Denmark's Largest Pension Fund Divests From German Firm Which Operates Quarries in Israeli Settlements

FPA Pension states it doesn’t want to contribute in any way to illegal activity in West Bank; decision constitutes relatively exceptional 'tertiary boycott' of multinational firms that have ties with Israeli companies that operate in West Bank.

Illustration: An Israeli quarry in the West Bank.
Dror Atkes, Yesh Din

Denmark’s largest private pension and insurance fund, FPA Pension, with assets of close to $50 billion, is withdrawing its investments from the international construction materials conglomerate HeidelbergCement, because of its indirect involvement in exploiting the natural resources of the occupied West Bank.

In its announcement, FPA said that it doesn’t want to contribute in any way to illegal activity in the West Bank. It said that during 2015 it examined divesting from companies that exploit natural resources in contravention of international law. The examination showed that HeidelbergCement is involved in such activity in a manner not in keeping with the pension fund’s policy of “responsible investing.”

The decision is a relatively exceptional way of divesting from companies that operate in the West Bank. It is a tertiary boycott – not a boycott against a settlement product or an Israeli company that produces it, but against international entities or companies that have economic ties with Israeli companies that operate in the West Bank. 

This is the second Scandinavian insurance company to divest from HeidelbergCement in the past half year. In June, the large Norwegian insurance company KLP also announced its divestment from HeidelbergCement because it operates quarries in the West Bank through Israeli subsidiaries and is thus exploiting the national resources of an occupied area in violation of the Geneva Convention.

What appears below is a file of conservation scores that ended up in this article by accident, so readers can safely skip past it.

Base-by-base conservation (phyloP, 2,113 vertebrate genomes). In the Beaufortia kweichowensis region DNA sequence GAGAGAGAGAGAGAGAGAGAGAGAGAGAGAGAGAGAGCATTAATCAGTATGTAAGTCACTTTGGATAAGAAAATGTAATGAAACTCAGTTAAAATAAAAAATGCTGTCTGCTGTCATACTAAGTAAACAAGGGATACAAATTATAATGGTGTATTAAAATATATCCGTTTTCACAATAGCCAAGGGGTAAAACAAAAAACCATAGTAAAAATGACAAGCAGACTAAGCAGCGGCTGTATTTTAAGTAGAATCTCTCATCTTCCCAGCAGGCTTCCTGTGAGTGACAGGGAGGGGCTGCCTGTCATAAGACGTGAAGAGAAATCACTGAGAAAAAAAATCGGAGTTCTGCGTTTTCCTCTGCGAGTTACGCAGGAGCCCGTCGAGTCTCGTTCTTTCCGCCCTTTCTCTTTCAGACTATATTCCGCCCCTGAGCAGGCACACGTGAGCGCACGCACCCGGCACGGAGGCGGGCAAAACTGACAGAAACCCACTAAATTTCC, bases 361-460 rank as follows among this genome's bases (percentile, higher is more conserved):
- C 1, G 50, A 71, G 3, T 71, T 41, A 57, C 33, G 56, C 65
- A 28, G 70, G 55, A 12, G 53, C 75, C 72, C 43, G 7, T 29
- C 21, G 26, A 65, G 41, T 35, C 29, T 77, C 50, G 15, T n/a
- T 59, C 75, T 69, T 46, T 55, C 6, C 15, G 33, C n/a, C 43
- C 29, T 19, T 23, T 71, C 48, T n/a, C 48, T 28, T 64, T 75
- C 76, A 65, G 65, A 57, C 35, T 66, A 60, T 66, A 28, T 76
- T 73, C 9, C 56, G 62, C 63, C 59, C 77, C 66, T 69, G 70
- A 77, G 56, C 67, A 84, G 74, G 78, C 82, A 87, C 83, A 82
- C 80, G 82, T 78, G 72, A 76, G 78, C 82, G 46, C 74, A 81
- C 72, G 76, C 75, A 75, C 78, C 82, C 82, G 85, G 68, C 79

KLP held less than $5 million in HeidelbergCement stock. In its June announcement, it said it had sold all the stock by June 1. 

HeidelbergCement, a German company, is one of the largest construction materials companies in the world, operating in more than 40 countries. In 2007 it acquired the British firm Hanson, which, through its subsidiary, Hanson Israel, operates quarries in Area C of the West Bank, which is under total Israeli control. 

Under the Hague Convention and the Fourth Geneva Convention, which define the “laws of occupation,” it is forbidden to use the natural resources of an occupied area if the profits from this benefit the occupiers and not the residents of the area.